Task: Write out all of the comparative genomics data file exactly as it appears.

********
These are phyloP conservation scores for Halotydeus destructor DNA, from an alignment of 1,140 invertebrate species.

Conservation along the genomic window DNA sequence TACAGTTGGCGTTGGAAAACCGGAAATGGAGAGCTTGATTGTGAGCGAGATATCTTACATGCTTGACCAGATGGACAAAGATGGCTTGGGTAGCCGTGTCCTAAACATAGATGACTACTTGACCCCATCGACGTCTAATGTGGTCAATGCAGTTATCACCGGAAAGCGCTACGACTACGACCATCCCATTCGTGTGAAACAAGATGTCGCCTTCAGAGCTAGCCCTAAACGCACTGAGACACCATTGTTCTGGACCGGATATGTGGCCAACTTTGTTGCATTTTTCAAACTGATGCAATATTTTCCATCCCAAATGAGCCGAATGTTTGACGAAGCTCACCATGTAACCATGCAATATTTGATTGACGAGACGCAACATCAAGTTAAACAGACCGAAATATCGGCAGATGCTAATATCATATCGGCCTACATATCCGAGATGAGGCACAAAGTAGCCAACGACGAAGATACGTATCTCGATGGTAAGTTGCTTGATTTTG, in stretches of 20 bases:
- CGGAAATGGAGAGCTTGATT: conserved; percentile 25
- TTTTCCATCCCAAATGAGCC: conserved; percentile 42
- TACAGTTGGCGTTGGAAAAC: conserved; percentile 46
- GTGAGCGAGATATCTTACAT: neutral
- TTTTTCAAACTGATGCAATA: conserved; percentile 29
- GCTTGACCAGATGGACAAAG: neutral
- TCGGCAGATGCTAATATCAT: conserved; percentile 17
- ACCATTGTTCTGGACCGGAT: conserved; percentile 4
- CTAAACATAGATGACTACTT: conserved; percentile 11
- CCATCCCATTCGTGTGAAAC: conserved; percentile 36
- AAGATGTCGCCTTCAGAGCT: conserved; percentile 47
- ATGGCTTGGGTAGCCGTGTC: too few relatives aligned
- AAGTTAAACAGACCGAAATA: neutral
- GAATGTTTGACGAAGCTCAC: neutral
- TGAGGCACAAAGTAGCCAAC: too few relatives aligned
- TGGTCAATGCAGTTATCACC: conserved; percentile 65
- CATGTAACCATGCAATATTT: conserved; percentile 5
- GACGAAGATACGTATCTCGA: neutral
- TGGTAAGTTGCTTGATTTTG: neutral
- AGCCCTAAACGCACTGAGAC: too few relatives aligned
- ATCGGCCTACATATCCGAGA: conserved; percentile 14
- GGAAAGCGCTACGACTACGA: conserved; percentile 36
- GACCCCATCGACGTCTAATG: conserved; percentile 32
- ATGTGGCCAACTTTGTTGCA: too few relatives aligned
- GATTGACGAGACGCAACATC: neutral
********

These are phyloP conservation scores for Halotydeus destructor DNA, from an alignment of 1,140 invertebrate species.

Conservation along the genomic window DNA sequence TACAGTTGGCGTTGGAAAACCGGAAATGGAGAGCTTGATTGTGAGCGAGATATCTTACATGCTTGACCAGATGGACAAAGATGGCTTGGGTAGCCGTGTCCTAAACATAGATGACTACTTGACCCCATCGACGTCTAATGTGGTCAATGCAGTTATCACCGGAAAGCGCTACGACTACGACCATCCCATTCGTGTGAAACAAGATGTCGCCTTCAGAGCTAGCCCTAAACGCACTGAGACACCATTGTTCTGGACCGGATATGTGGCCAACTTTGTTGCATTTTTCAAACTGATGCAATATTTTCCATCCCAAATGAGCCGAATGTTTGACGAAGCTCACCATGTAACCATGCAATATTTGATTGACGAGACGCAACATCAAGTTAAACAGACCGAAATATCGGCAGATGCTAATATCATATCGGCCTACATATCCGAGATGAGGCACAAAGTAGCCAACGACGAAGATACGTATCTCGATGGTAAGTTGCTTGATTTTG, in stretches of 20 bases:
- CGGAAATGGAGAGCTTGATT: conserved; percentile 25
- TTTTCCATCCCAAATGAGCC: conserved; percentile 42
- TACAGTTGGCGTTGGAAAAC: conserved; percentile 46
- GTGAGCGAGATATCTTACAT: neutral
- TTTTTCAAACTGATGCAATA: conserved; percentile 29
- GCTTGACCAGATGGACAAAG: neutral
- TCGGCAGATGCTAATATCAT: conserved; percentile 17
- ACCATTGTTCTGGACCGGAT: conserved; percentile 4
- CTAAACATAGATGACTACTT: conserved; percentile 11
- CCATCCCATTCGTGTGAAAC: conserved; percentile 36
- AAGATGTCGCCTTCAGAGCT: conserved; percentile 47
- ATGGCTTGGGTAGCCGTGTC: too few relatives aligned
- AAGTTAAACAGACCGAAATA: neutral
- GAATGTTTGACGAAGCTCAC: neutral
- TGAGGCACAAAGTAGCCAAC: too few relatives aligned
- TGGTCAATGCAGTTATCACC: conserved; percentile 65
- CATGTAACCATGCAATATTT: conserved; percentile 5
- GACGAAGATACGTATCTCGA: neutral
- TGGTAAGTTGCTTGATTTTG: neutral
- AGCCCTAAACGCACTGAGAC: too few relatives aligned
- ATCGGCCTACATATCCGAGA: conserved; percentile 14
- GGAAAGCGCTACGACTACGA: conserved; percentile 36
- GACCCCATCGACGTCTAATG: conserved; percentile 32
- ATGTGGCCAACTTTGTTGCA: too few relatives aligned
- GATTGACGAGACGCAACATC: neutral